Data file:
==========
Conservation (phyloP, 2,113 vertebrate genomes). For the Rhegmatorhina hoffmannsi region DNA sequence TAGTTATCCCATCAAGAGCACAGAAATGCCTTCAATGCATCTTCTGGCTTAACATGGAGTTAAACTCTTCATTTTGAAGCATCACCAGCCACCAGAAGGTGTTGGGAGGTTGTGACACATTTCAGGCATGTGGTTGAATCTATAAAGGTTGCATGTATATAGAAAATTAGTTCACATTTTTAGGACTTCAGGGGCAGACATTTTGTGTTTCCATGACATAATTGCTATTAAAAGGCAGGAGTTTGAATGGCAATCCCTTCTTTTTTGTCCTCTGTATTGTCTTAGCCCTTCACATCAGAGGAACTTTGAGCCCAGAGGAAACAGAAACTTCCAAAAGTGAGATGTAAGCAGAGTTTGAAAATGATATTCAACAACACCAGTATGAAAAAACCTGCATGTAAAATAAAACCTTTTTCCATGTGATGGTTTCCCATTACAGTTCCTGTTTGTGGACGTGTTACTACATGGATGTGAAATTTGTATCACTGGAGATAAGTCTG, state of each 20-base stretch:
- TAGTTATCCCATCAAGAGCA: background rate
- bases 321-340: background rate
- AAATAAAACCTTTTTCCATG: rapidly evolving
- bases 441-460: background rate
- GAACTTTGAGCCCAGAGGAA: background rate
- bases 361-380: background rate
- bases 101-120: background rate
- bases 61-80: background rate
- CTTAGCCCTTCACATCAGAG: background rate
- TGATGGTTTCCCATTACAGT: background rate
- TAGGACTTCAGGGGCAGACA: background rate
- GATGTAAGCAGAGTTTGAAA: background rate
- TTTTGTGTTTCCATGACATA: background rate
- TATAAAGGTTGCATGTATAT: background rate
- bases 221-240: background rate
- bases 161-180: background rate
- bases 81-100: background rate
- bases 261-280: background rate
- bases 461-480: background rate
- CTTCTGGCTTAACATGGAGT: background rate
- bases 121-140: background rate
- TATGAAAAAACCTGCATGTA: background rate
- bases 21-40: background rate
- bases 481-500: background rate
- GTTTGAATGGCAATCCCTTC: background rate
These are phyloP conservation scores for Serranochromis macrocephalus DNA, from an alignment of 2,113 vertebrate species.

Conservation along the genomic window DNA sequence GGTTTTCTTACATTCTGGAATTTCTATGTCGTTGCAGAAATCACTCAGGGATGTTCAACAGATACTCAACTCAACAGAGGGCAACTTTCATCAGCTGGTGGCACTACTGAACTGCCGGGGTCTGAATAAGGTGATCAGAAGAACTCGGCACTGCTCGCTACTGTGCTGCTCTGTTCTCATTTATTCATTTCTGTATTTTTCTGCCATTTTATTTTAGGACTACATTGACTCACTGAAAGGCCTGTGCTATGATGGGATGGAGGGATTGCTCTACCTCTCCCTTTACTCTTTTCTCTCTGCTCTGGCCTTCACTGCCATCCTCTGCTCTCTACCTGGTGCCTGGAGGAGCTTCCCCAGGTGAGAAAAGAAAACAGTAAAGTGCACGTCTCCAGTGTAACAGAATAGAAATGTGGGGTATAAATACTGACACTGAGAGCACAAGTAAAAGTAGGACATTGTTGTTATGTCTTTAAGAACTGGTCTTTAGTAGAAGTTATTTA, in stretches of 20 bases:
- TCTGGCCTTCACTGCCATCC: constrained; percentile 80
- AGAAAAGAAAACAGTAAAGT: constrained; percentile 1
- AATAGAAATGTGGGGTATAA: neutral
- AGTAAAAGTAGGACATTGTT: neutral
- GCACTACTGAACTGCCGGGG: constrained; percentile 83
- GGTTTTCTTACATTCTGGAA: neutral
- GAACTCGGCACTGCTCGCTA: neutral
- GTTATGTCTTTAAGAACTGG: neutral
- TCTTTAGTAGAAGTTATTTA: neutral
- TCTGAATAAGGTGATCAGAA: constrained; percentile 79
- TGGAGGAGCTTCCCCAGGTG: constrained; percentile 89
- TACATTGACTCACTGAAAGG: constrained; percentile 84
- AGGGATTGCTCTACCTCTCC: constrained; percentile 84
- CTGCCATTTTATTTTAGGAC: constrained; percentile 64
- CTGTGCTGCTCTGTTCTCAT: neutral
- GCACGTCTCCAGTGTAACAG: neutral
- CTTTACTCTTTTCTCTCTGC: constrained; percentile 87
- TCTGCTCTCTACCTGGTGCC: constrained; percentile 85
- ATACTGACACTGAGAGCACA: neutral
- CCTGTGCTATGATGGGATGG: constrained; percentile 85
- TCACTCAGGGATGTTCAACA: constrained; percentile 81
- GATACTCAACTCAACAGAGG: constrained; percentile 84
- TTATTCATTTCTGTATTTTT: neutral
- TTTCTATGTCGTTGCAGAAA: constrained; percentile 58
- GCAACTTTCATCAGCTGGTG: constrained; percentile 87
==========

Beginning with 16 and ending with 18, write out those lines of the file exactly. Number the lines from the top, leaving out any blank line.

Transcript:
- bases 221-240: background rate
- bases 161-180: background rate
- bases 81-100: background rate